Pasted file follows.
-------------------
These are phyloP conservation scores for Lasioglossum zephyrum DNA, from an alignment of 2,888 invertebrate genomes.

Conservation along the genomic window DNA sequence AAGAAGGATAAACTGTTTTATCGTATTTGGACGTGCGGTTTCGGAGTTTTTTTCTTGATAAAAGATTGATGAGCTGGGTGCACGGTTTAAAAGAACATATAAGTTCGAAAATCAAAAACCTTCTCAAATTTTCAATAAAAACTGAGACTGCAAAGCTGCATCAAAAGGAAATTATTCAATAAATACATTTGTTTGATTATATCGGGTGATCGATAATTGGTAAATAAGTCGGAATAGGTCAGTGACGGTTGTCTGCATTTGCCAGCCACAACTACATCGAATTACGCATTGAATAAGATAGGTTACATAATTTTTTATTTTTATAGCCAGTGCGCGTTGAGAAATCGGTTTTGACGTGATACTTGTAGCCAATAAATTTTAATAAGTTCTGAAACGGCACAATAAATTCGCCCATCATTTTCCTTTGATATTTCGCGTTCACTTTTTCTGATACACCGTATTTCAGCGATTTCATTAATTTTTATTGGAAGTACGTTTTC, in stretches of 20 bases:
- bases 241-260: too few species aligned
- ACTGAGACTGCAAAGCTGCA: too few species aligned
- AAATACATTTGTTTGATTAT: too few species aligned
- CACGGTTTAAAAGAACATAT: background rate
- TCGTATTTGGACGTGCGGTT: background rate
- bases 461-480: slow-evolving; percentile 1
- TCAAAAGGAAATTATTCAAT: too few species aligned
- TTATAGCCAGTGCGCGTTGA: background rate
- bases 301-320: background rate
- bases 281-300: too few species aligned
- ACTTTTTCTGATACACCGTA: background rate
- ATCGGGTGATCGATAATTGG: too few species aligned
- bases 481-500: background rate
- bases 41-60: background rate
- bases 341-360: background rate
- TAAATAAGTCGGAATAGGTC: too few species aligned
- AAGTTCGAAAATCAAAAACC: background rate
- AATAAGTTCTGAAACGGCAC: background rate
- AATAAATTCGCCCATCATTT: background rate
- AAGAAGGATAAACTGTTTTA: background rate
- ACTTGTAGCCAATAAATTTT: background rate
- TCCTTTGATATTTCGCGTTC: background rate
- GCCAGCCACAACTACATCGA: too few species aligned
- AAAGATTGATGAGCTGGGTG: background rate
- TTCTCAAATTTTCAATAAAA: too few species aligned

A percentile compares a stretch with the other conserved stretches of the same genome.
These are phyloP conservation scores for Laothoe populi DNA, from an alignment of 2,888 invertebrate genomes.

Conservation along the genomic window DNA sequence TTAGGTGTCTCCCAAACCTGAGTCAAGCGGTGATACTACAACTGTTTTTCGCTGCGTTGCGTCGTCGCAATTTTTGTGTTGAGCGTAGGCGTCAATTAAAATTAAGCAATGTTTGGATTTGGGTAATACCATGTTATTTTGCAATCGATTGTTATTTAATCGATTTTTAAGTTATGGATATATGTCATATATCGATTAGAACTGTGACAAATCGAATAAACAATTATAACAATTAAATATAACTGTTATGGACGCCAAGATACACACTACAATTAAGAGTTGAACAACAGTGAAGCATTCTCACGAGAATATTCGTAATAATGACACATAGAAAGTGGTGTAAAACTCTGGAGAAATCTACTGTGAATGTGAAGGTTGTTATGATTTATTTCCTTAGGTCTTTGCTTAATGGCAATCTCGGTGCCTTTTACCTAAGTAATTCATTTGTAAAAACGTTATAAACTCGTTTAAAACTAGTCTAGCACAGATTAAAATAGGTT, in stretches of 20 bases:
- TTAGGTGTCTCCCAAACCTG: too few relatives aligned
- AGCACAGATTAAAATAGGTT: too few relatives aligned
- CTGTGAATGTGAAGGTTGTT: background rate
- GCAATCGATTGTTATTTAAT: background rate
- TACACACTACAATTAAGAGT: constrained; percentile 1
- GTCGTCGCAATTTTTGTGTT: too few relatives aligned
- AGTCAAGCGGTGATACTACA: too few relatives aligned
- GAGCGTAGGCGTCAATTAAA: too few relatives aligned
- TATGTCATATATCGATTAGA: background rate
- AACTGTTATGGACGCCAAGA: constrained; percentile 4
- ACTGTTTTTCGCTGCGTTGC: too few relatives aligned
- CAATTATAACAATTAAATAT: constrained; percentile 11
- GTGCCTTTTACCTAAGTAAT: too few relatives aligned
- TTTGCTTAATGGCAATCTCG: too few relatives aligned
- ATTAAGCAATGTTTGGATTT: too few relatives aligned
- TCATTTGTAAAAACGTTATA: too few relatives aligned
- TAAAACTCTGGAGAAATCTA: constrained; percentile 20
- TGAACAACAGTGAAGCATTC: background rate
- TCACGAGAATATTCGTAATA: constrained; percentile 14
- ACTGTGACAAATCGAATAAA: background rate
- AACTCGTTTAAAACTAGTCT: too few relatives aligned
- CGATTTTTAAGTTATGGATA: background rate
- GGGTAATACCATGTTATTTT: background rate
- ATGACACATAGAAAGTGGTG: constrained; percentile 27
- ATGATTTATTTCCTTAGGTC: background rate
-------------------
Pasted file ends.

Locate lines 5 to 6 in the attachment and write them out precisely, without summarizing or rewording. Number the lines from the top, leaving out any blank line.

- AAATACATTTGTTTGATTAT: too few species aligned
- CACGGTTTAAAAGAACATAT: background rate